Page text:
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Home > China-UK Events > 2007
China launches communications satellite for Nigeria
2007/05/14
 XICHANG, Sichuan Province, May 14 -- China launched a communications satellite for Nigeria early Monday, a first for an African country and the first time China has provided both the satellite and the launch service.

    The Long March 3-B carrier rocket, blasted off from Xichang Satellite Launch Center in southwest China's Sichuan Province at 0:01 Monday and the northwest Xi'an Satellite Control center said the satellite had accurately entered its orbit .

    The Nigerian Communication Satellite, or NIGCOMSAT-1, a super hybrid geo-stationary satellite will provide communications services for Africa, parts of the Middle East and southern Europe.

    China began launching satellites for foreign countries in the early 1990s. The NIGCOMSAT-1 is the first satellite which Chinese scientists have designed, built and launched for another country.

    Observers say the successful launch of NIGCOMSAT-1 will create new business opportunities for China's space industry.

    Nigeria's Minister of Science and Technology and several other high-ranking Nigerian officials witnessed the launch, which was broadcast live by the Nigeria Television Authority.

    Experts estimate that the satellite will revolutionize telecommunications, broadcasting and broadband multimedia services in Africa. They say it will help create thousand of new jobs for Nigerians, provide Internet access to remote rural villages, and save more than 660 million U.S. dollars in telephone charges.

    It is also expected to improve e-commerce and government efficiency by promoting the development of the digital economy in Nigeria and throughout the African continent.

    Chinese space scientists say completed building the satellite in two years, about five months less than most developed countries.

    Hammed Rufai, managing director of the NIGCOMSAT-1 project, said the satellite would help Nigeria transform itself into a knowledge-based economy and lessen its dependence on the oil trade.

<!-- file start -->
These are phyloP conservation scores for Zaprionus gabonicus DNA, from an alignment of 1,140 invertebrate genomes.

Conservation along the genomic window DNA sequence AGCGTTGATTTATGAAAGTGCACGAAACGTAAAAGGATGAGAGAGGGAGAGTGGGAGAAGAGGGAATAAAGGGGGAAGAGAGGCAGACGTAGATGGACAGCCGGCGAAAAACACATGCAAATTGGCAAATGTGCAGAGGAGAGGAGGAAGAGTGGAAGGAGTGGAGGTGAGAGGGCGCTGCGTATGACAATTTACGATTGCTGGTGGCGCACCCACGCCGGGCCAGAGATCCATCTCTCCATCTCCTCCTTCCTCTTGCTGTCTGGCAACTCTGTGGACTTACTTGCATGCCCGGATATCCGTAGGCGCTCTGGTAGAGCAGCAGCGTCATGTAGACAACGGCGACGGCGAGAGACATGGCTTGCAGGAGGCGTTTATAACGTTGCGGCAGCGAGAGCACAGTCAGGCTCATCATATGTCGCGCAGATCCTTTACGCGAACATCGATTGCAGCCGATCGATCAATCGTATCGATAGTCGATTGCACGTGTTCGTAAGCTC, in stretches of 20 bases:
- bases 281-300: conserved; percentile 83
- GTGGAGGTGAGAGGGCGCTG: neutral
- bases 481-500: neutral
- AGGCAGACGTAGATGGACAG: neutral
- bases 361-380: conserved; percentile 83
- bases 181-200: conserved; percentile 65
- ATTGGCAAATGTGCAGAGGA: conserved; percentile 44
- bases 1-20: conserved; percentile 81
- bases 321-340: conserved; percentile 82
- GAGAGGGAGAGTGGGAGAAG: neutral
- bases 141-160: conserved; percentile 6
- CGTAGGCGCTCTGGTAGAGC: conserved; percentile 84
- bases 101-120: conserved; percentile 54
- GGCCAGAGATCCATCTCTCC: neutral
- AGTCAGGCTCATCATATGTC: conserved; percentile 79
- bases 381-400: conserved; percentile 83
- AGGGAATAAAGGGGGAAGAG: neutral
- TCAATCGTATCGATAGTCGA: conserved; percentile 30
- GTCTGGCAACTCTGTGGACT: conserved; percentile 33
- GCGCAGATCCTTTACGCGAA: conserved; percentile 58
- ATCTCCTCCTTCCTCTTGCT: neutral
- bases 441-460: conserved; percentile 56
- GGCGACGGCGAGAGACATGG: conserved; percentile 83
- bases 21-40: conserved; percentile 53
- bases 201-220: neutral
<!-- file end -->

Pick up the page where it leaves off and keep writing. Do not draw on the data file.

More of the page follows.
A Nigeria aerospace official described the launch of the NIGCOMSAT-1 as "a monumental achievement for Nigerians" and "a beginning of economic and technological emancipation" of the entire African continent, Nigeria's Business Day reported last week.

    The satellite will be fixed in an orbit at a longitude of 42 degrees east. It is expected to go into operation in Nigeria before the end of the year and has a lifespan of 15 years.

    The satellite will be monitored a ground station to be built in Abuja, the capital of Nigeria, by Chinese firm Great Wall Industry Corporation, and a ground station in Kashgar, in northwest China's Xinjiang Uygur Autonomous Region.

    The Chinese company will offer support services and training for Nigerian technicians.

    China was awarded the contract in 2004, outbidding 21 international rivals to secure the 311 million U.S. dollar deal.

    The satellite and carrier rocket were developed by the China Academy of Space Technology and China Academy of Launch Vehicle Technology, both of which are under the China Aerospace Science and Technology Corporation.

    The launch was 98th in China's Long March series of rockets.

    Observers say the satellite program shows China is serious about cooperating with developing countries in the peaceful use of outer space and is committed to promoting closer relations with African countries.

    China has been commissioned to launch about 30 foreign satellites.

    A Venezuelan communication satellite is expected to be launched by China in the later half of 2008.

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